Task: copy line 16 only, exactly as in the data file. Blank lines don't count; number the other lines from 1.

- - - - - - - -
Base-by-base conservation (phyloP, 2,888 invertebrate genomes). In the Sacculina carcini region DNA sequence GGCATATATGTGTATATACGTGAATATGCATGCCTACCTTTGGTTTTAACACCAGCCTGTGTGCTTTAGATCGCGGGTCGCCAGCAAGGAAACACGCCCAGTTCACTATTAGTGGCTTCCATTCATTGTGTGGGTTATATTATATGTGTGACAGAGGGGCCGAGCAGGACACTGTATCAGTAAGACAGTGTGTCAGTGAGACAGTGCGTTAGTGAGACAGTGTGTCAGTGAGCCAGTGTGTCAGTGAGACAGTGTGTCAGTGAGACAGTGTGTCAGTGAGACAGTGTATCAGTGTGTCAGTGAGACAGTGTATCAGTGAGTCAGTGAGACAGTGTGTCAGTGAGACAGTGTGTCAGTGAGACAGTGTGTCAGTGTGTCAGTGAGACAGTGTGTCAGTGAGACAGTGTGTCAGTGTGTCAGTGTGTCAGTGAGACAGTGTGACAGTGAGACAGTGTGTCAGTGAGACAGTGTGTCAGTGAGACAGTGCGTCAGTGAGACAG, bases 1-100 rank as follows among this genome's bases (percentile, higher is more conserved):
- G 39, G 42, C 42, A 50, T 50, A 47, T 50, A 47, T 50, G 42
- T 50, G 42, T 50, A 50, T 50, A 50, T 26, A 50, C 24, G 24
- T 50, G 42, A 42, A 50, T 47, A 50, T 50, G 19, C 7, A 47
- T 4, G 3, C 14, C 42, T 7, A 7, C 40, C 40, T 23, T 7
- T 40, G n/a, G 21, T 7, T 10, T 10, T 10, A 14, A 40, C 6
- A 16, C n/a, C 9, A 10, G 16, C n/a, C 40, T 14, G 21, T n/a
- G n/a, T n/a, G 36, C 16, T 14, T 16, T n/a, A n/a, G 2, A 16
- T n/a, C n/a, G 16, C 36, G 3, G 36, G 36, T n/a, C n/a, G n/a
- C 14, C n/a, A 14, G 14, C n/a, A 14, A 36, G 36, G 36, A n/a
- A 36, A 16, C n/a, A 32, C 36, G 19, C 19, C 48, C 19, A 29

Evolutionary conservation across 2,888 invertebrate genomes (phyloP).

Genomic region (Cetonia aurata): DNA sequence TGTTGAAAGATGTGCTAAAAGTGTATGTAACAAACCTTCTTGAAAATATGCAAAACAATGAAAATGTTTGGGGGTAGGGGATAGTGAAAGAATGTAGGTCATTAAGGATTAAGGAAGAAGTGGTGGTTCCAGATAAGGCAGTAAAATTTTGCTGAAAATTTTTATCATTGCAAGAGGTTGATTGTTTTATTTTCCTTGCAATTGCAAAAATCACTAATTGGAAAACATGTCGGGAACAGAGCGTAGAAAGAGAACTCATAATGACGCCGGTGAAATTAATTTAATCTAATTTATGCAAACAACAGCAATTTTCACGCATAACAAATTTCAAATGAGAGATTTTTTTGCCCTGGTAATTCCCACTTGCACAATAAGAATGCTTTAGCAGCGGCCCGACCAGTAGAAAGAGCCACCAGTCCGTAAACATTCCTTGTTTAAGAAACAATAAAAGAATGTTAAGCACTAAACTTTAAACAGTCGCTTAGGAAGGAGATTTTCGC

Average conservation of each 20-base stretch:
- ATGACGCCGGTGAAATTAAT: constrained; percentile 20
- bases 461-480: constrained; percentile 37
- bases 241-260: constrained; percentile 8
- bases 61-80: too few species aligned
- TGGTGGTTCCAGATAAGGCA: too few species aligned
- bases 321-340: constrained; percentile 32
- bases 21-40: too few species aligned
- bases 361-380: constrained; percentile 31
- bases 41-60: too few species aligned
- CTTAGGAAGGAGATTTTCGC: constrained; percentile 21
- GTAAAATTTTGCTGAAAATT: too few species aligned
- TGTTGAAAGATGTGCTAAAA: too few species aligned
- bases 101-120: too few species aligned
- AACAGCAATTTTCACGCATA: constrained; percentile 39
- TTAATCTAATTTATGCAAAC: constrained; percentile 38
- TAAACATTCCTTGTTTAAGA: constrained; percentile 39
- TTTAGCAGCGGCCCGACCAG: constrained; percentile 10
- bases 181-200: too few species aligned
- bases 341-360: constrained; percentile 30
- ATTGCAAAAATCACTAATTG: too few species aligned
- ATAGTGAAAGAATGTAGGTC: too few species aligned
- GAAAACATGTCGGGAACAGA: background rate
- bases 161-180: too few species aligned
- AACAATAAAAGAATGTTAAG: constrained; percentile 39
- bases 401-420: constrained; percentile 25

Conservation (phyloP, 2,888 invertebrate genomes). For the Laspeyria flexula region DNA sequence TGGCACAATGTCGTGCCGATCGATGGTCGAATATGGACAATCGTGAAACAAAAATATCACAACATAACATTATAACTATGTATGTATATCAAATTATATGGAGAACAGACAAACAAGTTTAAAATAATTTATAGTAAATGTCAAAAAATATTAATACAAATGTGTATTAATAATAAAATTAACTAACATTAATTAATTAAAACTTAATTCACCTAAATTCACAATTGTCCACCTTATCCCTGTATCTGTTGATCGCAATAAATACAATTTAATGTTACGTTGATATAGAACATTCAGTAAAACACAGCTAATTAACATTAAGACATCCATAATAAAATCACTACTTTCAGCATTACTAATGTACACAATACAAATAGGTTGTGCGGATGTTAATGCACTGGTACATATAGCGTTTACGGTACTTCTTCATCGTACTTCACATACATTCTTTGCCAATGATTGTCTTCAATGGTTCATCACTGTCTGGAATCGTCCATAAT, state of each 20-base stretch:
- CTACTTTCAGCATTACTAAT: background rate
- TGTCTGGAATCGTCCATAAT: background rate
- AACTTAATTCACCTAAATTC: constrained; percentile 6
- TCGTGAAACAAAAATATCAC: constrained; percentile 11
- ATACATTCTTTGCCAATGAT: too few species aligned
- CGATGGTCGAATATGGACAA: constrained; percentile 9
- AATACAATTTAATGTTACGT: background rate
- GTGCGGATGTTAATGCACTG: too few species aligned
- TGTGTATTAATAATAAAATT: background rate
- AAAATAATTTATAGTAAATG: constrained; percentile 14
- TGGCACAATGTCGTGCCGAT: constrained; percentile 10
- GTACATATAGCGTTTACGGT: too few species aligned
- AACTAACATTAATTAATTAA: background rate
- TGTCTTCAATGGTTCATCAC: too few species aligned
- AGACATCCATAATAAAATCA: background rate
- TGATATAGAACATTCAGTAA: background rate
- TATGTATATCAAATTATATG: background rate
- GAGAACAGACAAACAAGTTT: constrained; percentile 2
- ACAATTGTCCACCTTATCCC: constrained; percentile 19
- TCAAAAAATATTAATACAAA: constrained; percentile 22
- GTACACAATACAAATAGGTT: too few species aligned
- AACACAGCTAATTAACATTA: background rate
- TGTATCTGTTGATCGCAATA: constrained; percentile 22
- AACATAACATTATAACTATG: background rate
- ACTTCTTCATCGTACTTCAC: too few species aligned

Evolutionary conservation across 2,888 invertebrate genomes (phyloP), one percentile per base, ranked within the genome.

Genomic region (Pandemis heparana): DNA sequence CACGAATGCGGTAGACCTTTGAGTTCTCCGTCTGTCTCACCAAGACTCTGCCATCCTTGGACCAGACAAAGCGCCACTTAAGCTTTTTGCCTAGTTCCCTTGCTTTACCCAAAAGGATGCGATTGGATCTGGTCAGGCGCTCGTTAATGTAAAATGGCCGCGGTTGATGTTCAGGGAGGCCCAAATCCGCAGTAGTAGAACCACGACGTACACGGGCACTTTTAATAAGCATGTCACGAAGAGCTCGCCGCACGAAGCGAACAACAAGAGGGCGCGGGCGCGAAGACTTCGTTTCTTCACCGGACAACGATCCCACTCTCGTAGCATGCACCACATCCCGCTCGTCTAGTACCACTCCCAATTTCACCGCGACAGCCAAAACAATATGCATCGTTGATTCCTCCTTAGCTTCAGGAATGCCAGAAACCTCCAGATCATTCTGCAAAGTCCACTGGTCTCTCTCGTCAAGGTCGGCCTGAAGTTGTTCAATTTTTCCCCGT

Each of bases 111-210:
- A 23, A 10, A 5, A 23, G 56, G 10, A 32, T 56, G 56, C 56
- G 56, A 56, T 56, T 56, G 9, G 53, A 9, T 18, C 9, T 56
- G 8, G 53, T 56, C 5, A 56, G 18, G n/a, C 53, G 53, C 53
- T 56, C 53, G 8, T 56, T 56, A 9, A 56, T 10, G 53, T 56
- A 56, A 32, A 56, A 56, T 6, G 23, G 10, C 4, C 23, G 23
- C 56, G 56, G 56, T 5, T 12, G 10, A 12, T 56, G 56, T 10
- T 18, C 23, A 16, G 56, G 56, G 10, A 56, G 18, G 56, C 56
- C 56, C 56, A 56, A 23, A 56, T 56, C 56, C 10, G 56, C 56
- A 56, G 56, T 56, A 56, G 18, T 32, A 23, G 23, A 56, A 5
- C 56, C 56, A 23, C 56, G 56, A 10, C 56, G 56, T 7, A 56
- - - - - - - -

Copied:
- bases 461-480: constrained; percentile 37